These are the facts about “Crazy in Alabama” as we know them after the first five minutes:
1. Lucille (Melanie Griffith) has killed her husband and is toting around his severed head in a Tupperware container on her way out to find stardom in Hollywood.
2. Peejoe (Lucas Black), her 13-year-old nephew, is in love with Lucille.
3. Lucille’s brother Dove (David Morse) is the town of Industry’s white undertaker.
The information that got my attention and interested me most after this little preamble was that narrator Peejoe matter-of-factly told us that he was in love with his glamorous, murdering aunt. Oh boy!, I thought. This is going to be a quirky incest comedy with a beautiful middle-aged woman (for the record, Griffith, 42, is playing 34) and a cute, wiry little boy! This is going to be better than going to watch the local middle schoolers play shirts-and-skins football! I can’t wait!
But wait I did, and disappointed I was, because “Crazy in Alabama” isn’t about how moonshine makes the old and young do strange, amorous things. Instead it’s a painfully obvious tale with far too many diverging parts. The first hour and a half is more like watching two annoying shows on television, like flipping between the fiercely moral “Touched by an Angel” and the quirky “Ally McBeal.” In one scene, you’ve got Lucille heading cross-country, hubby’s head in tow, as she steals cars, gets free meals, acquires a chauffer and of course finds stardom in “Bewitched” (and, oh, the pain of seeing one of my favorite old TV shows disgraced by association here) five minutes after checking into the Chateau Marmont.
Then the film switches gears back to Industry, where Peejoe replaces the fire in his belly for Aunt Lucille with segregation activism, standing up for his black contemporaries when they try to swim in the city pool. By the end of the film, Peejoe has shaken hands with Martin Luther King, Jr., gotten his picture on the front of Look magazine and witnessed a murder that can put the bigoted, racist town sheriff (Meat Loaf, who shed his “Fight Club” bitch tits for the role) behind bars for good. Uncle Dove keeps telling Peejoe to leave well enough alone and mind his own business, masking his own integration leanings, but eventually helps Peejoe in his quest for revealing the truth to Industry.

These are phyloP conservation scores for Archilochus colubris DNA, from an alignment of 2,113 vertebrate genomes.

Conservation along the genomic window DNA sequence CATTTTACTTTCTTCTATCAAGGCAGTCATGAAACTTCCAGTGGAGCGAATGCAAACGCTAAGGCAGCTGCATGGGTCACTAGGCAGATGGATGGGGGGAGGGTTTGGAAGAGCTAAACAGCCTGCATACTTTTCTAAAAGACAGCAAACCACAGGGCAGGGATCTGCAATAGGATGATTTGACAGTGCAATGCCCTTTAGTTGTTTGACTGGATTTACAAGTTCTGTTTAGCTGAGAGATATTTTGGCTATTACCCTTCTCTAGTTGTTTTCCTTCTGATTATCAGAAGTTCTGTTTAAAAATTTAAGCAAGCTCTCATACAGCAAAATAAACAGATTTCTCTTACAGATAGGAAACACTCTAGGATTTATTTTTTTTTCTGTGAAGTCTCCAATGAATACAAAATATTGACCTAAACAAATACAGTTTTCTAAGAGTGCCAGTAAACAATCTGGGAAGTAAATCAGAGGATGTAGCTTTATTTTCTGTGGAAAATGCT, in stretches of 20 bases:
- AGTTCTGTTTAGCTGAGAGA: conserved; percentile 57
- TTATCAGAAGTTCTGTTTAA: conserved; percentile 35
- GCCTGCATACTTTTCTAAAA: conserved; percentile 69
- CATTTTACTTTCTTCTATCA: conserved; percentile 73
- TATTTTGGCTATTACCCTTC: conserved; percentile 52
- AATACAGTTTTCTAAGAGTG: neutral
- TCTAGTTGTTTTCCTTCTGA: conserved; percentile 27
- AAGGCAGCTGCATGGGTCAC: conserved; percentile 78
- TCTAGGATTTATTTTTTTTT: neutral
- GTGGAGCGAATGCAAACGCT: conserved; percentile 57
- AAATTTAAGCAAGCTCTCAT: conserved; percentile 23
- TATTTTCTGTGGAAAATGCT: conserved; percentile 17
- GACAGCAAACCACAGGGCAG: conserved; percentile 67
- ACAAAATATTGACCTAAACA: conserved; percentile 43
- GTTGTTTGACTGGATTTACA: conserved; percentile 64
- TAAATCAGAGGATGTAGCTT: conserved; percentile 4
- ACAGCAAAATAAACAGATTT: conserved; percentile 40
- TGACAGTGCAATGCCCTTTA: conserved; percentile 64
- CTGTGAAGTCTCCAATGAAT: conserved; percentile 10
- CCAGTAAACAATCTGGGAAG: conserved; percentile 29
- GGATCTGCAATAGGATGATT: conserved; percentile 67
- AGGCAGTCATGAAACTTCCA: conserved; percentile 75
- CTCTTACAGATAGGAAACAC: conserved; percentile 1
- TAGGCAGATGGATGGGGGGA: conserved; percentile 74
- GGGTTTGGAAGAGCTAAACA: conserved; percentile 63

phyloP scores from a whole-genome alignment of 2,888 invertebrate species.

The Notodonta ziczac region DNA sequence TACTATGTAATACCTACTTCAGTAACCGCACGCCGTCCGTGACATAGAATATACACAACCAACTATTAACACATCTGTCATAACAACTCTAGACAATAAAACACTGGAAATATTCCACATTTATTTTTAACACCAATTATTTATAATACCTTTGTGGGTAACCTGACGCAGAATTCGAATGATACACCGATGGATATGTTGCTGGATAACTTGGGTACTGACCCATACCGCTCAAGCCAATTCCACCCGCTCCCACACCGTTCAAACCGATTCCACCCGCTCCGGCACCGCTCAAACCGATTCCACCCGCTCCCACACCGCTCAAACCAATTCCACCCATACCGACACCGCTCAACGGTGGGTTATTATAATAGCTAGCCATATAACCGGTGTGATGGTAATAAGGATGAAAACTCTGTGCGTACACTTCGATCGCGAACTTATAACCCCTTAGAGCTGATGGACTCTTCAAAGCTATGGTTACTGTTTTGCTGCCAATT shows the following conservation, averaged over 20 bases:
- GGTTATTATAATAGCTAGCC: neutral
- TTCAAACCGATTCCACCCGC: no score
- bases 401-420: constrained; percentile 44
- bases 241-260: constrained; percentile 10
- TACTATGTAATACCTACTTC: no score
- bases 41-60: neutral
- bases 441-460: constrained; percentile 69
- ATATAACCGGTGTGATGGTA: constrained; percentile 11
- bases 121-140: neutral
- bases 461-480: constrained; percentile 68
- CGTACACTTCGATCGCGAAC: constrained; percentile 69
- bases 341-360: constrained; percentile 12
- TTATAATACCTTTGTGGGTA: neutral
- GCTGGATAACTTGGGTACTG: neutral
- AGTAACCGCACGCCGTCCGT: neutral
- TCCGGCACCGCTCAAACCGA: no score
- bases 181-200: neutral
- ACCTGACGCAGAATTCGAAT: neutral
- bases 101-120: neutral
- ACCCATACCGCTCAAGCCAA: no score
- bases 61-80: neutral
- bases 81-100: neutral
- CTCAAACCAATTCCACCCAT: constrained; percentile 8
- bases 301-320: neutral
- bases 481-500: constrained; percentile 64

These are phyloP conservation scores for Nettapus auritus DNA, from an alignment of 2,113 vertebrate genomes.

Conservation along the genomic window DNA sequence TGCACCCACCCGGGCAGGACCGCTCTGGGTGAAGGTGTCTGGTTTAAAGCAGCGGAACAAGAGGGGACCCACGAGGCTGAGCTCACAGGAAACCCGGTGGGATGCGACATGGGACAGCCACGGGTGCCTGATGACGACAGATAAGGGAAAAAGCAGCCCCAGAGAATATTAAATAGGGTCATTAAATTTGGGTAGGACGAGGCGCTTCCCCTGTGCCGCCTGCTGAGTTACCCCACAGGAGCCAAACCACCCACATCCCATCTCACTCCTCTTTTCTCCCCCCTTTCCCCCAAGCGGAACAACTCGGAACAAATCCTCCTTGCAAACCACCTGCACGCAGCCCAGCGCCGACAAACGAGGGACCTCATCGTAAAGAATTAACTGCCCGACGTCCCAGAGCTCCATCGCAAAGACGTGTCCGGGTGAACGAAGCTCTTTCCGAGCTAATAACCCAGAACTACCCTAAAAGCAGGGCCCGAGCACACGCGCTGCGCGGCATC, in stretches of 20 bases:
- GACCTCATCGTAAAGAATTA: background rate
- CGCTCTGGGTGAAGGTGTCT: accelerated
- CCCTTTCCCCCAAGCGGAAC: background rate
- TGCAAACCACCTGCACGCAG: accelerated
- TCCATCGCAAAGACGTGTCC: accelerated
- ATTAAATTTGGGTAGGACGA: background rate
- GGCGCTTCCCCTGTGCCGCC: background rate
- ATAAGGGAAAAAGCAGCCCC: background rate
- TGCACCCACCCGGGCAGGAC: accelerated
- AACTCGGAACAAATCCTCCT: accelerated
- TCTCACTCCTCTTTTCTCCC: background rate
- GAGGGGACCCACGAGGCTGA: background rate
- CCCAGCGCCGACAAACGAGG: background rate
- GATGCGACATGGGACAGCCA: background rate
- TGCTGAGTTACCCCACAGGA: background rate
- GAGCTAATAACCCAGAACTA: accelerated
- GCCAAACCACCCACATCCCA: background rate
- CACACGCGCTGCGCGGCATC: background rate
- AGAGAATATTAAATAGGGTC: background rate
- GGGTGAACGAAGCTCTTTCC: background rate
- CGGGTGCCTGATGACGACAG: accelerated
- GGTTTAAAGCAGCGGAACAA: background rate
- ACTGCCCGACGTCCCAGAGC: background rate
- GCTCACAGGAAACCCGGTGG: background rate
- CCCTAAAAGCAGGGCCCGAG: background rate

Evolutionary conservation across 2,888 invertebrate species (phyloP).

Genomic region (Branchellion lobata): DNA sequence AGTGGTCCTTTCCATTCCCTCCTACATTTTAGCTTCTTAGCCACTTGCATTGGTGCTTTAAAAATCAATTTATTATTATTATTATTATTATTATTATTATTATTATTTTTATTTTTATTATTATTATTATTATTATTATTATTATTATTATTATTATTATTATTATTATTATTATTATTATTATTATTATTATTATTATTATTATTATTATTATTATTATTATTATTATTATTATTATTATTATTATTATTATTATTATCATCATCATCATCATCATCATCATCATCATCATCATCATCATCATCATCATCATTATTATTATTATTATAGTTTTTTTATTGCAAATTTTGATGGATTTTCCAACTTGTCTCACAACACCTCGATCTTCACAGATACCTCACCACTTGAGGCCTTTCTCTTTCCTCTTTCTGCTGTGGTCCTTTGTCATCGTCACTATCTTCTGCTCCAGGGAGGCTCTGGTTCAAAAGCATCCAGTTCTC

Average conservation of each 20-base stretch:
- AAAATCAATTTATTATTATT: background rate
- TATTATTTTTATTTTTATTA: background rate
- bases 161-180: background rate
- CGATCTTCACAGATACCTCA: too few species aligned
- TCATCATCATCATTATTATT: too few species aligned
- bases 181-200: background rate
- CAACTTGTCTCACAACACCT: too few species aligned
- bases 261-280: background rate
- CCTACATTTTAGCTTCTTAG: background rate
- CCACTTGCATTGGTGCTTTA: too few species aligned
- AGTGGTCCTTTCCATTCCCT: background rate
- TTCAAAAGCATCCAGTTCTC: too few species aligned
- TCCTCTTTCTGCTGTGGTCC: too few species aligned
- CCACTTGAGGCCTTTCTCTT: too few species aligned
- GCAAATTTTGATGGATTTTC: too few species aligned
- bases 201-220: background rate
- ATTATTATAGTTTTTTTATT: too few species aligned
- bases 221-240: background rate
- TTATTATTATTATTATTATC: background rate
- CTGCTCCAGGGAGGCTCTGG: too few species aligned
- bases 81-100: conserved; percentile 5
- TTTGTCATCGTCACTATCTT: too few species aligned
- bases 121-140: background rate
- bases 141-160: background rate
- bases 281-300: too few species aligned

So there we are, switching back and forth between these two equally pathetic movies rolled into one, when Lucille is arrested for her husband’s murder. She’s okay with this, though, because she’s achieved her goal of making it big in Hollywood (and, golly gee, she even did it without sleeping her way to the top, because things were just this easy back in 1965). Lucille is hauled back to Industry and put on trial, where she weeps before the judge about the abuses her husband piled upon her during their years of marriage. For example, evil mean husband made her wait until halftime when her water broke to take her to the hospital. The nerve! The humanity! I’ll not spoil the verdict for those of you still planning to see Antonio Banderas’ directorial debut, as Columbia Pictures thinks that’s enough to get people into theatres.
It’s sad to think of screenwriter Mark Childress, who adapted his own novel, sitting at his desk trying desperately to think of a harsh-yet-funny cruelty to assign to Lucille’s husband. There he sits, trying so hard to make it all work: the Tupperware, the halftime trick, Lucille’s seven children who are all named after movie stars like Marlon. I suspect that it did work in novel form; tales filled with eccentricities like this often do. But it’s hard to translate amusingly odd plot points in a novel that is so good because of those points to a medium in which hijinks tends to be all (“There’s Something about Mary”) or nothing (“Schindler’s List”).
It’s even sadder to walk out of “Crazy in Alabama” and think about how its heart is in the right place. Maybe scores of housewives across the country will follow Lucille’s example and chase their dreams to the West coast with their husband’s heads by their sides. Or maybe all, let’s see, zero remaining segregated swimming pools will finally be made multicolored. Of course, there’s the slim chance that this movie will do none of those things and we won’t be subjected to the sequel, “Crazy in Ala-Bam!-A,” starring Emeril Lagasse, who will use the severed head in a delicious chunky meat sauce.
But I can dream, right?